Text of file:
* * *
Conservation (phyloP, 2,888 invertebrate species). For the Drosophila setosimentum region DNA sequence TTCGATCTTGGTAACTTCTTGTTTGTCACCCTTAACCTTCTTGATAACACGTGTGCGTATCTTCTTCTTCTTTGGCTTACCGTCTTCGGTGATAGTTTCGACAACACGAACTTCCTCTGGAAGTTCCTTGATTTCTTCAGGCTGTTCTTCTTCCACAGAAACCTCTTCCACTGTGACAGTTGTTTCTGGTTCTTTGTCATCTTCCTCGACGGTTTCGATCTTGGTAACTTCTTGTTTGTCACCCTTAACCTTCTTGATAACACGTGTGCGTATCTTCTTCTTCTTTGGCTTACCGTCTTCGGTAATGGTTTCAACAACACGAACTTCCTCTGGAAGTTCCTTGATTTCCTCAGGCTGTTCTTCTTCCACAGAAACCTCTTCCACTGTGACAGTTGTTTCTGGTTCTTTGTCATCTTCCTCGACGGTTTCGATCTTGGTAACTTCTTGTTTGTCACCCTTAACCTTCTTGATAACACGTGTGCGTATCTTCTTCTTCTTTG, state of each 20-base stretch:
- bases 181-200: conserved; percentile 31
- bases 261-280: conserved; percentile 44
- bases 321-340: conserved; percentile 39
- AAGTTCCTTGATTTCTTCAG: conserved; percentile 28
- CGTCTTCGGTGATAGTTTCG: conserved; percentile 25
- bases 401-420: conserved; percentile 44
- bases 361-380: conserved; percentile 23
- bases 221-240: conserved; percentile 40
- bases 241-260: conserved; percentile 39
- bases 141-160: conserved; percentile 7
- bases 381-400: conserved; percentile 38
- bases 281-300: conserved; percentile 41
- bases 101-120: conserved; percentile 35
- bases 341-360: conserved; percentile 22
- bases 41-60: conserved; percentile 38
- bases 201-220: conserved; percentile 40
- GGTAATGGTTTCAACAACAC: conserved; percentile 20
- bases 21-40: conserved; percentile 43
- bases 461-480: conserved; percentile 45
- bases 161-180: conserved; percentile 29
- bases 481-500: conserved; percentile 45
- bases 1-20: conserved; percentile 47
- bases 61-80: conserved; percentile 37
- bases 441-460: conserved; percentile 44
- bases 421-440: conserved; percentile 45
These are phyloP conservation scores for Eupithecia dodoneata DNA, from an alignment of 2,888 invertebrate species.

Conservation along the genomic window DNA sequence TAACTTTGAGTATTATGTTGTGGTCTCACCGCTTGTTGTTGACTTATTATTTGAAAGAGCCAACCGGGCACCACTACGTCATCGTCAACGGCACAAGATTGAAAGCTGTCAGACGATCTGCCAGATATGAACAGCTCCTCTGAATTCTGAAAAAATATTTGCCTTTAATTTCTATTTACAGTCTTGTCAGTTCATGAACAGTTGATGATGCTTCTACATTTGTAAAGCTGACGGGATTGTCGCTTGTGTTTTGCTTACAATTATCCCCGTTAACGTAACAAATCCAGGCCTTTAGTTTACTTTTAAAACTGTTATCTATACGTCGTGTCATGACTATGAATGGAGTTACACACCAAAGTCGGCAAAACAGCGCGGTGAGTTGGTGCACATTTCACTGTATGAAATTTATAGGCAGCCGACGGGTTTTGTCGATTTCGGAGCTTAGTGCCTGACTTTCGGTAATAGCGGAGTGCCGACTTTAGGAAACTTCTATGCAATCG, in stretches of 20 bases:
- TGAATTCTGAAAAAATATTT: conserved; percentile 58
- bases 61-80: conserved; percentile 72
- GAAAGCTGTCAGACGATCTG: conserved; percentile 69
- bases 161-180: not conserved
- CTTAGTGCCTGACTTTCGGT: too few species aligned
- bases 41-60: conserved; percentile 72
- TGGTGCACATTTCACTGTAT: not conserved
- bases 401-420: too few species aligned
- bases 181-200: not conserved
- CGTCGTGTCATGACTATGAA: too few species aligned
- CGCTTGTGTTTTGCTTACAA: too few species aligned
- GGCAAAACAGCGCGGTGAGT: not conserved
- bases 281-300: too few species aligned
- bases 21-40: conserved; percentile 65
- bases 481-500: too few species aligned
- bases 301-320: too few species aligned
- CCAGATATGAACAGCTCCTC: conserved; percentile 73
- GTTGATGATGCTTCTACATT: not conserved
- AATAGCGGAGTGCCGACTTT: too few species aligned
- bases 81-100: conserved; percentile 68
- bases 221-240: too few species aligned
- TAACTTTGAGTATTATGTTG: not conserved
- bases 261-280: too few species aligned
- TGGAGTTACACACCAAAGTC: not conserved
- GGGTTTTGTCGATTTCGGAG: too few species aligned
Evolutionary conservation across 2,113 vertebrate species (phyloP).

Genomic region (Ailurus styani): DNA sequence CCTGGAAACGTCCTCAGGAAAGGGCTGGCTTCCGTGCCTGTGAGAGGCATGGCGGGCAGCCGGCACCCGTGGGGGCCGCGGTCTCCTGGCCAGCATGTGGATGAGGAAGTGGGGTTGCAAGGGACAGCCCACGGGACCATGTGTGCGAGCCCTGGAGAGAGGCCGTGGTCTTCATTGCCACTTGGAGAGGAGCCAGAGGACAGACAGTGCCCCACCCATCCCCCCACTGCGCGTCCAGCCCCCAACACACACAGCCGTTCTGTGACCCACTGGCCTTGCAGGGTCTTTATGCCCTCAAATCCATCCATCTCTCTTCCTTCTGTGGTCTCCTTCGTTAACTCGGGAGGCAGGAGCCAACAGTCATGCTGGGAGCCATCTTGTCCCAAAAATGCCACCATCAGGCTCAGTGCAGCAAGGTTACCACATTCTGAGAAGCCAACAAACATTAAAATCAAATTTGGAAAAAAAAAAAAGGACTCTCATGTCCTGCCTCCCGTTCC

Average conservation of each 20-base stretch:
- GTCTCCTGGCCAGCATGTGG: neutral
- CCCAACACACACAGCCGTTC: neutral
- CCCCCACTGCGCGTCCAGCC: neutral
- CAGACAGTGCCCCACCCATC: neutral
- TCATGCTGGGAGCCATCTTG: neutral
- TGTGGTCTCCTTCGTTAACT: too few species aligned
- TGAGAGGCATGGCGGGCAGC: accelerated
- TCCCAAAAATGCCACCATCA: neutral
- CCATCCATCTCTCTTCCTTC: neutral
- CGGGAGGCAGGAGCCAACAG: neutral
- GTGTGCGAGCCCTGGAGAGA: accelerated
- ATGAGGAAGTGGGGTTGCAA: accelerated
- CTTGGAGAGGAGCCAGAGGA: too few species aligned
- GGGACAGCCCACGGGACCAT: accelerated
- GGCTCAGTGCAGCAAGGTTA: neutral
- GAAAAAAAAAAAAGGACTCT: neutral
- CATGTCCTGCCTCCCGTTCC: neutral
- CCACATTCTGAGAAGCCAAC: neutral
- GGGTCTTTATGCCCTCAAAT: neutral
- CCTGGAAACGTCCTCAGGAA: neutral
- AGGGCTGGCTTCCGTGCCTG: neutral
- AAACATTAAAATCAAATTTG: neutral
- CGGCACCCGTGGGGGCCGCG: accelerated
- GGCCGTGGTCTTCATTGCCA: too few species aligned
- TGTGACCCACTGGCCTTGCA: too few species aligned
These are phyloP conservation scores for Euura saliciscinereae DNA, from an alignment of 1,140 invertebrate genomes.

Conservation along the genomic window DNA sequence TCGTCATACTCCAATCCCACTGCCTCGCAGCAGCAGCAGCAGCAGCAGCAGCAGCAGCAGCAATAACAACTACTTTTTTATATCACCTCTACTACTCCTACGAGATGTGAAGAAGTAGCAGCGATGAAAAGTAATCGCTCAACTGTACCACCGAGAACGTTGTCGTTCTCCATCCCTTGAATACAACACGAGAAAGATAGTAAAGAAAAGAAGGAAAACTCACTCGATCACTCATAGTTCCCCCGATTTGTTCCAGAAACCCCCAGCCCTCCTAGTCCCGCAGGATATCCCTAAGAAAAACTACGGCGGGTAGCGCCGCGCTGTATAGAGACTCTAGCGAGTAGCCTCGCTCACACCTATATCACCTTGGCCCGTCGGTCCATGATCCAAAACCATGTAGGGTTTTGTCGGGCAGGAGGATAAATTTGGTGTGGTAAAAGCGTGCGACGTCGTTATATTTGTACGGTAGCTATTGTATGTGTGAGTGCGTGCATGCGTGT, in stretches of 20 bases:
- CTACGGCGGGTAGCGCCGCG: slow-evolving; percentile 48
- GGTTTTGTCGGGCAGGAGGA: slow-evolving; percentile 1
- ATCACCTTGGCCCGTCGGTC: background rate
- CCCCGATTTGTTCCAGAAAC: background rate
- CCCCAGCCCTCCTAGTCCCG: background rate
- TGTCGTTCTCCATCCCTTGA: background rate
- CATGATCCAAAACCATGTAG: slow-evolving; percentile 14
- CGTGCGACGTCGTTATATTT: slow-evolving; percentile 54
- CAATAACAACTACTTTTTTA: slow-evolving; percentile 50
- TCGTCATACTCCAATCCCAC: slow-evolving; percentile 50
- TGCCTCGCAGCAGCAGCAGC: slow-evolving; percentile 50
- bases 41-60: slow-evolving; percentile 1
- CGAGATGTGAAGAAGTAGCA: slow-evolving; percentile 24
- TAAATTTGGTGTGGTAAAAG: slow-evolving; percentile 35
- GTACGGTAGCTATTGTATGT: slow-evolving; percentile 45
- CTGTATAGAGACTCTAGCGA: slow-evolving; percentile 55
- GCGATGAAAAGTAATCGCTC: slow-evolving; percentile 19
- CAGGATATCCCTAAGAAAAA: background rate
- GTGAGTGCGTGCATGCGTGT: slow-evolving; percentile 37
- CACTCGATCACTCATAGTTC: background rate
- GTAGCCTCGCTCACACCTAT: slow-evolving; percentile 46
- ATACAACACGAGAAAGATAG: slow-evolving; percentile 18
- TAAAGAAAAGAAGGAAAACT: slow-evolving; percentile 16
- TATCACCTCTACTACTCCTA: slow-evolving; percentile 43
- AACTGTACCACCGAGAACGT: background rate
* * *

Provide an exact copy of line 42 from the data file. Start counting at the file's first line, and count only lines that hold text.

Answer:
- bases 21-40: conserved; percentile 65